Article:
LOW-SKILLED EU migrants will have to apply for permits to work in Britain after it leaves the European Union under plans being considered by the Government, it has been reported.
Sir David Metcalf, the head of the Migration Advisory Committee, told the Telegraph that both the number of migrants and the amount of time they spend in the UK could be controlled using work permits.
His comments came after the committee, which advises the Government on migration issues, published a report which found that migrants in low-skilled jobs had “a small negative impact on wages of low-paid workers”.
Sir David, a professor in industrial relations at the LSE, told the newspaper the scheme could be modelled on a previous work permit system for seasonal agricultural workers.
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He said: “It would be remiss of the Migration Advisory Committee not to have actually done a bit of thinking about some of these things.
“I think it (work permits) is a pretty straightforward way and you already have a model that works.
“The agricultural scheme was terrifically well administered, it was one guy at the Home Office working with operators and farmers.
“It was time limited and capped. We could think of similar sectors where you have got a lot of unskilled European labour. That’s very much tied up with what the Prime Minster is interested in.”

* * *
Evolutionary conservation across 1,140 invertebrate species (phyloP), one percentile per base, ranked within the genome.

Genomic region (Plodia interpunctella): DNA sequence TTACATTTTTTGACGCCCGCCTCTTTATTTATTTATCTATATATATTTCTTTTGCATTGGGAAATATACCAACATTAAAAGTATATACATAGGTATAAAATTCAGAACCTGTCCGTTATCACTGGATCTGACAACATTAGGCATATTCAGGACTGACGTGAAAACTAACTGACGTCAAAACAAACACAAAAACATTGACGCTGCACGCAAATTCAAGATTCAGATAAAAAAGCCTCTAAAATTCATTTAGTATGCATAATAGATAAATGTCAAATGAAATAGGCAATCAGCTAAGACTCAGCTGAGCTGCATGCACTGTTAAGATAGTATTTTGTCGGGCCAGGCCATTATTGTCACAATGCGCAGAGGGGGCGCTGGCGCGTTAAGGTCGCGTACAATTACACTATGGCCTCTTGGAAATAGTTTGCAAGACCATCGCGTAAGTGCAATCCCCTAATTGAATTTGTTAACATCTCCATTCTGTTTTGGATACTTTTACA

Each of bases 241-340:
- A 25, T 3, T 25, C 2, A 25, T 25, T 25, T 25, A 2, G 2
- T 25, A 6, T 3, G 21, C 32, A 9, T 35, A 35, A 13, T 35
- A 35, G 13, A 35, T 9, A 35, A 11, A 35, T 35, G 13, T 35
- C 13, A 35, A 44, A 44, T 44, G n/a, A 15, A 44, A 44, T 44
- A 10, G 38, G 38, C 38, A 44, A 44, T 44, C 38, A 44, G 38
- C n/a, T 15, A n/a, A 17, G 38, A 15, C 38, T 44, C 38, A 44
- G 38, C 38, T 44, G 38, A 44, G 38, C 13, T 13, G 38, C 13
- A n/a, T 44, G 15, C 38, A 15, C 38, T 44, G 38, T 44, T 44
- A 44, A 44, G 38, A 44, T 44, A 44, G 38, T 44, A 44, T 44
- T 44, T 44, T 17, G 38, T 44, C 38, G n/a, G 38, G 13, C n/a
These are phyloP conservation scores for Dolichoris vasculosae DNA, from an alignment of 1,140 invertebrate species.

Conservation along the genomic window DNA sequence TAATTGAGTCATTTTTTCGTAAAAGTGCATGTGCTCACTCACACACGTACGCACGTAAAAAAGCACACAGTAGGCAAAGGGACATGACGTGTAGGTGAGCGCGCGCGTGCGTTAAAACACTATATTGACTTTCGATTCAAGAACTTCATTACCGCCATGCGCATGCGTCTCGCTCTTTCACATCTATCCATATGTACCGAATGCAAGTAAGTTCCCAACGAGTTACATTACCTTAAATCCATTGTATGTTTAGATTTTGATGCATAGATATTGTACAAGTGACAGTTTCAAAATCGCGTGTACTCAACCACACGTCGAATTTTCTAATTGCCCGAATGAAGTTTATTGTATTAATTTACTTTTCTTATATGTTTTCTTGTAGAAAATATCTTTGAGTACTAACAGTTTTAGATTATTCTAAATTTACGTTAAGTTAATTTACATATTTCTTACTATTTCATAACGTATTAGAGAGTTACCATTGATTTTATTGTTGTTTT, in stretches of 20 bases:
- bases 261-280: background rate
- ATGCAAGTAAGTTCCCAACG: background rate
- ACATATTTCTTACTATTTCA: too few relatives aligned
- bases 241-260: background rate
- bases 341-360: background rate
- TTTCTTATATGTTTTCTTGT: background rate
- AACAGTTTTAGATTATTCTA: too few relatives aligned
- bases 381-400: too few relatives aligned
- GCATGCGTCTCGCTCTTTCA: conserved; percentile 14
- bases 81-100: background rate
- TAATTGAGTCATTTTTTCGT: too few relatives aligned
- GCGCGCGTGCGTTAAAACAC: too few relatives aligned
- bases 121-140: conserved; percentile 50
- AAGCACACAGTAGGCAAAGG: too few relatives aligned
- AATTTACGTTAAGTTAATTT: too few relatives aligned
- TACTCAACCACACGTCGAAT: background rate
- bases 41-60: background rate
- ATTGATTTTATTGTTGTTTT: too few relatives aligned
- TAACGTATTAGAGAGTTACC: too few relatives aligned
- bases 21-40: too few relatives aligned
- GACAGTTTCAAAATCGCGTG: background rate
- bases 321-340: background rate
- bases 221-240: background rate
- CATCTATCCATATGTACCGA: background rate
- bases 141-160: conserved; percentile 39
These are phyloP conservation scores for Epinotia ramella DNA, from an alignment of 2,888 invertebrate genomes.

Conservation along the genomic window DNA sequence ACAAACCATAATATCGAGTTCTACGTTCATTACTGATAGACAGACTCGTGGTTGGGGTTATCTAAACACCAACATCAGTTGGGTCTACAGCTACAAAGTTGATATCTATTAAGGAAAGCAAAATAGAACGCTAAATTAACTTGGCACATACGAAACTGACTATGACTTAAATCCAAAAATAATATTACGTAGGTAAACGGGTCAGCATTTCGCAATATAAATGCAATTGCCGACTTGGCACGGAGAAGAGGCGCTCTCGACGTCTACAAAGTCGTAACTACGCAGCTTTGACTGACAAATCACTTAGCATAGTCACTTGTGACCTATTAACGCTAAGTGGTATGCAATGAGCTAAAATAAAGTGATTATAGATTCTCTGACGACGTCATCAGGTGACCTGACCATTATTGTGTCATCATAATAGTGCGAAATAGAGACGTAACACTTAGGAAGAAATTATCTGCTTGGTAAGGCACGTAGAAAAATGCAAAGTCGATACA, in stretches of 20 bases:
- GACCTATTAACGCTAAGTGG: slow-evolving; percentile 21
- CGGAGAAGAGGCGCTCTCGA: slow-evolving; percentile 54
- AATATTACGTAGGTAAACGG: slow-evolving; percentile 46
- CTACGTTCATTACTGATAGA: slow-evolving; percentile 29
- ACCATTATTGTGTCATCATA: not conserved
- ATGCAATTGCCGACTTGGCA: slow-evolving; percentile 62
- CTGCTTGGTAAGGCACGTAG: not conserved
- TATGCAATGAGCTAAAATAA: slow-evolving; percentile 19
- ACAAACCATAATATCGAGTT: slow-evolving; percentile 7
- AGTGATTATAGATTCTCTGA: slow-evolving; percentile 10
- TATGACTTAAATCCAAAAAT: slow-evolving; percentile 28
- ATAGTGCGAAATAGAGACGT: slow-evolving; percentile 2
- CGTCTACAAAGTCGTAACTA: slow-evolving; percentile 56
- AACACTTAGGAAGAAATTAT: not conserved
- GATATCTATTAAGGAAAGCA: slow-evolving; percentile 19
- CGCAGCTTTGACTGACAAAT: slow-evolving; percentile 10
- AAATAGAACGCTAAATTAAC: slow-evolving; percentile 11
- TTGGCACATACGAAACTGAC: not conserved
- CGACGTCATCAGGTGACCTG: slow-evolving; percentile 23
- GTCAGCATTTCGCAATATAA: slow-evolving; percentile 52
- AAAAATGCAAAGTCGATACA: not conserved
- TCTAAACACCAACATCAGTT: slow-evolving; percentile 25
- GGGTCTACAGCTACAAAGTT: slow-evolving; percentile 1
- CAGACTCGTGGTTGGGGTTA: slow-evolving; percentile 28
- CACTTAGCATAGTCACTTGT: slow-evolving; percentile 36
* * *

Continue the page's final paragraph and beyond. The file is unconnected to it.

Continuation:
Theresa May has refused to say whether EU migrants already living in Britain will be automatically allowed to remain after Brexit, despite mounting political pressure calling for her to give the assurance.
In a report, Work Immigration and the Labour Market, the committee found that low-skilled migrants can cause some pressures on public services.
It states: “Costs, often focused in particular locations and sectors, include rapidly changing populations with possible implications for cohesion and integration.”
It said it can also cause “congestion” by putting “extra pressure on housing, education, health and transport services” and causes “a small negative impact on wages of low paid workers”.
It also warned that some migrants faced “serious exploitation” because of “inadequate enforcement of minimum labour standards”.
The report said the main benefits go to labour-intensive employers who often cannot get workers from the UK, and migrants who command higher wages in Britain than they would in their home countries.
It concluded: “Low skilled migrants have a neutral impact on UK-born employment rates, fiscal contribution, GDP (gross domestic product) per head and productivity.”